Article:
When we complain of a lack of leadership in government, are we wishing for a leader who takes a "my way or the highway" approach, forcing his will upon the legislature, or are we looking for a consensus builder? Describing leadership in local government, Joe Ohren suggests it is the latter:
When strongly held views clash, and no single position commands a majority, then we either postpone action or work out a compromise. And, despite the fact that for some that term has negative connotations - selling out your principles or maybe even muddling through - it represents the best of politics and politicians.On a national scale, it seems that Clinton often worked toward consensus (not controlling Congress for most of his Presidency, he had to), and despite any number of scandals left office with a high approval rating. Bush tried his "my way or the highway" approach with issues such as Social Security and, despite having a majority in both houses of Congress, stumbled badly and, at least by whatever standard is measured by opinion polls, is unpopular. I think both could have taken notes from the other - sometimes Clinton sought compromise over issues which called for direct leadership, and Bush often seems to display contempt for compromise where it is not likely to result in the outcome he desires. But at least by the measure of the last two Presidents, regardless of what our pundits have to say about the Democrats lack of leadership, at least in retrospect the public seems to have a greater appreciation for a President who can build consensus.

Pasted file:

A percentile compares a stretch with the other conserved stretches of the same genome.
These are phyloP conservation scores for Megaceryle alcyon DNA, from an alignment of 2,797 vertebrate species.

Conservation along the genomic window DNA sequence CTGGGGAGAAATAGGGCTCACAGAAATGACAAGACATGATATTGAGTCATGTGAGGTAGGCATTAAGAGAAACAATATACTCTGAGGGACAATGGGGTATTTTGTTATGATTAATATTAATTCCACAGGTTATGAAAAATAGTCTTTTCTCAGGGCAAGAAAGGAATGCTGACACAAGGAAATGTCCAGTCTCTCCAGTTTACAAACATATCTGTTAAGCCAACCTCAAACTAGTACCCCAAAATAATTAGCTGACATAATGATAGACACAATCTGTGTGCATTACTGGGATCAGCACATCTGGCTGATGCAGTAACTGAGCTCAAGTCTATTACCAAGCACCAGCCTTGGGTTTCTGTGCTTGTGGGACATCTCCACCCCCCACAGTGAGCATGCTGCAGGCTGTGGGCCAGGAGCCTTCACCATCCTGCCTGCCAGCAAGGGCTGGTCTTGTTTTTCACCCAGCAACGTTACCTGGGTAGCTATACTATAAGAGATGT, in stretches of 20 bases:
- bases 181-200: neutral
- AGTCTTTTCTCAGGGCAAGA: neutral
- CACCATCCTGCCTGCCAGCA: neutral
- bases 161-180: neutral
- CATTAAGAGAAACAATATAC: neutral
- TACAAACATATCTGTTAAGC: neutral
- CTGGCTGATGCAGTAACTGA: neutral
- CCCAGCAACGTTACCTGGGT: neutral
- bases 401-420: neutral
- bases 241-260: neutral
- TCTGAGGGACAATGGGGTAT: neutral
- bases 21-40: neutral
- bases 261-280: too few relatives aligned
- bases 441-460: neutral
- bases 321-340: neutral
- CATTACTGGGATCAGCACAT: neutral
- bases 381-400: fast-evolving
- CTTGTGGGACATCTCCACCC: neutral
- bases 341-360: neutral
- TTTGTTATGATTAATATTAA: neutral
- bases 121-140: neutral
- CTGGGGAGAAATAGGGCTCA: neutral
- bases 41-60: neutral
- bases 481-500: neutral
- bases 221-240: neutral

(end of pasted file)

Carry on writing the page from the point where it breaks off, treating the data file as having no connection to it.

What we call lack of leadership is often another label for lack of agreement. We want our mayors or school board chairs to be more effective at facilitating and finding consensus rather than muddling through. For me, that means being more effective politicians, since what is politics if not accommodating multiple and conflicting values, facilitating the decision process and avoiding the conflict, rancor and deadlock that result when we "stick to our guns." Muddling through is endemic to democracy.